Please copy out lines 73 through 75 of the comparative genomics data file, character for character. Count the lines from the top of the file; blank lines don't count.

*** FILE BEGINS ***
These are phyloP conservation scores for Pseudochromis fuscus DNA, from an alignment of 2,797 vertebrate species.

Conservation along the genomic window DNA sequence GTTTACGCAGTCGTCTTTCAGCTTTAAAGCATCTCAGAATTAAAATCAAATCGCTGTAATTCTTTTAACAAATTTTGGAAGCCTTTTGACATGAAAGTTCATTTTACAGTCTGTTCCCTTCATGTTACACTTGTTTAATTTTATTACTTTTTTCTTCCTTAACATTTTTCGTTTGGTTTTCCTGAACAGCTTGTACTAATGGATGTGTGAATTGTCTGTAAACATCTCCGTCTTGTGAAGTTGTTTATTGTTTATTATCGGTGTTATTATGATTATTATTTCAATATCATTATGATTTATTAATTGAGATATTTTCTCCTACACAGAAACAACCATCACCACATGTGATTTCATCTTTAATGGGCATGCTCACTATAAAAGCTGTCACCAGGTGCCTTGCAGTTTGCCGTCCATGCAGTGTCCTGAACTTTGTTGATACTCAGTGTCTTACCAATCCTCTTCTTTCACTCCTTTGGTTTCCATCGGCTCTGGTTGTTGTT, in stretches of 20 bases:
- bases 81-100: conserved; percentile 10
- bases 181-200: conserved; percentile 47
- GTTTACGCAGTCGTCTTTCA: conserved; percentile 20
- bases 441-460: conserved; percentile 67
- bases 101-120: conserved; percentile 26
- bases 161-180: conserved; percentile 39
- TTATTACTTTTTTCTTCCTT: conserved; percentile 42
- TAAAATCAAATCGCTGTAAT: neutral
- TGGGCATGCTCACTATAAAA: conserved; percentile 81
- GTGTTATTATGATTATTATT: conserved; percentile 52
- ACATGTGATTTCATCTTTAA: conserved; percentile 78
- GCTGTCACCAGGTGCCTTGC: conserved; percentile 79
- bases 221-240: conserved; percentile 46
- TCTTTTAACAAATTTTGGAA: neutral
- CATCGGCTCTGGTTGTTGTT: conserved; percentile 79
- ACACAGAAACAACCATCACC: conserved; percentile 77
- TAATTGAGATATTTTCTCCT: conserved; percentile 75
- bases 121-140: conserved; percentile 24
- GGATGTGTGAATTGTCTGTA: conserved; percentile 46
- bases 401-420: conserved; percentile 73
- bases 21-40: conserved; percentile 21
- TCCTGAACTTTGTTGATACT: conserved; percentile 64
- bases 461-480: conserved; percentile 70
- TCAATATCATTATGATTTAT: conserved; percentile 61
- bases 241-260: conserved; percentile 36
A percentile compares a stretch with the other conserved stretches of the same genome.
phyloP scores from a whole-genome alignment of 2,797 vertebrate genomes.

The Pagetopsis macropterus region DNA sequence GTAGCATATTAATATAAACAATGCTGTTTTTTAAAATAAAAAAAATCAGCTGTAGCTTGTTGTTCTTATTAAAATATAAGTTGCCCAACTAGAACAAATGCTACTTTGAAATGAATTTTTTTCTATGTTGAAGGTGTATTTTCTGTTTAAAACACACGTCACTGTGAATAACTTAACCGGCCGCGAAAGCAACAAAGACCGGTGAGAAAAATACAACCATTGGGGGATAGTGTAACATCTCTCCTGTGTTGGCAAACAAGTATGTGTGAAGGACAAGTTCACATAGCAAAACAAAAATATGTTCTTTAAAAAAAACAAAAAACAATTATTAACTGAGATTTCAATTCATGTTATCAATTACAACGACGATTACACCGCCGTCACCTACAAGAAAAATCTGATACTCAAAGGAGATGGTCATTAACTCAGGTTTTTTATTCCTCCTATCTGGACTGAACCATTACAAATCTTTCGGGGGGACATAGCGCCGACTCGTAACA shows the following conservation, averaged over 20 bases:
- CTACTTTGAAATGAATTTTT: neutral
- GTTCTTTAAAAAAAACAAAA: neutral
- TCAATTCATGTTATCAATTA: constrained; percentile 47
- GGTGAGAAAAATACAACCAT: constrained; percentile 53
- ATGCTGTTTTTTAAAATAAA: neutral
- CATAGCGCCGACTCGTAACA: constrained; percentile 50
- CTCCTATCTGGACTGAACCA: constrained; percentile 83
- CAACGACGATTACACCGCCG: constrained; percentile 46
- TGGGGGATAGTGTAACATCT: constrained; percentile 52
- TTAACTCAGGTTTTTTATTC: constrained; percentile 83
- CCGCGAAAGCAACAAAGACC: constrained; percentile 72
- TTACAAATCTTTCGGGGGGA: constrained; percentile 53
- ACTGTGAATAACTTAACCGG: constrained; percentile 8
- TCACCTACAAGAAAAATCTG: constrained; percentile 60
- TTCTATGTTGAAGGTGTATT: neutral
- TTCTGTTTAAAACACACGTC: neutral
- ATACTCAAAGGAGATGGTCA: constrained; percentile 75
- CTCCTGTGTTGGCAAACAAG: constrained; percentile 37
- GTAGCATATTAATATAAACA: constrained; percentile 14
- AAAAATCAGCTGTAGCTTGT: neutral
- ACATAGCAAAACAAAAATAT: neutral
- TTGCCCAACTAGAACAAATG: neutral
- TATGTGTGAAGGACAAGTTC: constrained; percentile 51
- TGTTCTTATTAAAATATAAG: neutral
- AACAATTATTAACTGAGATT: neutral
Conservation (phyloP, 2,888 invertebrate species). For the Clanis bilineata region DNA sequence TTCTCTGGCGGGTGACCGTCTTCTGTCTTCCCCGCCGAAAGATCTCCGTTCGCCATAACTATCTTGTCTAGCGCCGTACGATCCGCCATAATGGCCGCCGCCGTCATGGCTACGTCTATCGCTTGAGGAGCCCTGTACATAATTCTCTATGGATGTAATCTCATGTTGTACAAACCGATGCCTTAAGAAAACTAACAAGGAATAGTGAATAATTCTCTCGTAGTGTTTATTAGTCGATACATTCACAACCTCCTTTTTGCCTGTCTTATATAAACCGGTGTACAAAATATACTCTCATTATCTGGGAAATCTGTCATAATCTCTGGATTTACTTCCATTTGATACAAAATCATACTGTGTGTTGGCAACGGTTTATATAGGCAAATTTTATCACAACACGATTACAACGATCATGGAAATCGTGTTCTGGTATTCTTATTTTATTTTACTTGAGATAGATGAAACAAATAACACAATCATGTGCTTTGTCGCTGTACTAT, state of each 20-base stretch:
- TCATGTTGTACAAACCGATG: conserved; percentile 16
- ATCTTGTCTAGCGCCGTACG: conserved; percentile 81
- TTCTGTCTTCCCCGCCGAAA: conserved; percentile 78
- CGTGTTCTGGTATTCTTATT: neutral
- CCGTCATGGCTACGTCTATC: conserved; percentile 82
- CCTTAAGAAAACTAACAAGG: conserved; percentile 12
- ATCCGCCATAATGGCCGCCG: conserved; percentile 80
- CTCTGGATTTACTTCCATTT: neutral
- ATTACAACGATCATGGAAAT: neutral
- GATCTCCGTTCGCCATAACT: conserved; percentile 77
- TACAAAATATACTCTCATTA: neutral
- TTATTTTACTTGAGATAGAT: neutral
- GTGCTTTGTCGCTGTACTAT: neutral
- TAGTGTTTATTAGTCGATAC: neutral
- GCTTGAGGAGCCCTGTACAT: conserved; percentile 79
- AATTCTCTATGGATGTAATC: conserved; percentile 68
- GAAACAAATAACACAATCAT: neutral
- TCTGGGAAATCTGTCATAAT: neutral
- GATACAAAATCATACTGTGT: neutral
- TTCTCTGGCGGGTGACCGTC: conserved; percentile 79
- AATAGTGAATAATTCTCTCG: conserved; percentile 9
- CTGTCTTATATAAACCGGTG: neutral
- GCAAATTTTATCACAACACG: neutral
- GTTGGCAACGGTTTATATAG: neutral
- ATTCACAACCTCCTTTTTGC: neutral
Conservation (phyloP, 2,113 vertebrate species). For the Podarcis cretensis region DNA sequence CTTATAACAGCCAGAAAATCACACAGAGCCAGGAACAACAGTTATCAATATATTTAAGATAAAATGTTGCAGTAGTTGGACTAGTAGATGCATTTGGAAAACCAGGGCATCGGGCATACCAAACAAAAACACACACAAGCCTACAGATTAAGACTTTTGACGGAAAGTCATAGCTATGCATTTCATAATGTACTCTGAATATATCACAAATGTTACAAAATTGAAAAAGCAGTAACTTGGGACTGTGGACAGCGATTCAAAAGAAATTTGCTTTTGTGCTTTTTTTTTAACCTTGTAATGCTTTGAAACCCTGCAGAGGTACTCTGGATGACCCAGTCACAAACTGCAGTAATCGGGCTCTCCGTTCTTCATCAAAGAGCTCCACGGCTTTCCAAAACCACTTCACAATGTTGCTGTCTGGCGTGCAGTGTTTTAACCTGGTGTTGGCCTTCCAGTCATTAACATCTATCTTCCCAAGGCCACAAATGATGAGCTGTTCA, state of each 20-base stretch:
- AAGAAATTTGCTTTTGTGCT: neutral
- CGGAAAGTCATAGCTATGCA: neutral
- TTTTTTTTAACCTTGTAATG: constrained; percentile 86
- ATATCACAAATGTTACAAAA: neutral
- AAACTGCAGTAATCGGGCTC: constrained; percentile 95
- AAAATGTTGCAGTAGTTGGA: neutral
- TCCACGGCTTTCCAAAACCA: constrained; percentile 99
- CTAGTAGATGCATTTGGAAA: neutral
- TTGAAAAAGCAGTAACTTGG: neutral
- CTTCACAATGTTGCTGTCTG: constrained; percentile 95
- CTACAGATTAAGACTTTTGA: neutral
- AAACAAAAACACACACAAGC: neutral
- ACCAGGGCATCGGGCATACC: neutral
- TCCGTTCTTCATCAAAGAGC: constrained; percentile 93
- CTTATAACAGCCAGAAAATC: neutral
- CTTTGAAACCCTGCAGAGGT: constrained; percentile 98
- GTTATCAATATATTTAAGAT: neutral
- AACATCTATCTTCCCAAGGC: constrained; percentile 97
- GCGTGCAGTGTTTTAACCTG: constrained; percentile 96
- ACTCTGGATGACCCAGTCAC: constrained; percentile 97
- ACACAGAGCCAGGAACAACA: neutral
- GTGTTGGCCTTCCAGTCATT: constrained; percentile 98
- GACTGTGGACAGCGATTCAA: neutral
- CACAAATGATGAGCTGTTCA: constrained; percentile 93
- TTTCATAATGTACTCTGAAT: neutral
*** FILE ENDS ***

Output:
- GAAACAAATAACACAATCAT: neutral
- TCTGGGAAATCTGTCATAAT: neutral
- GATACAAAATCATACTGTGT: neutral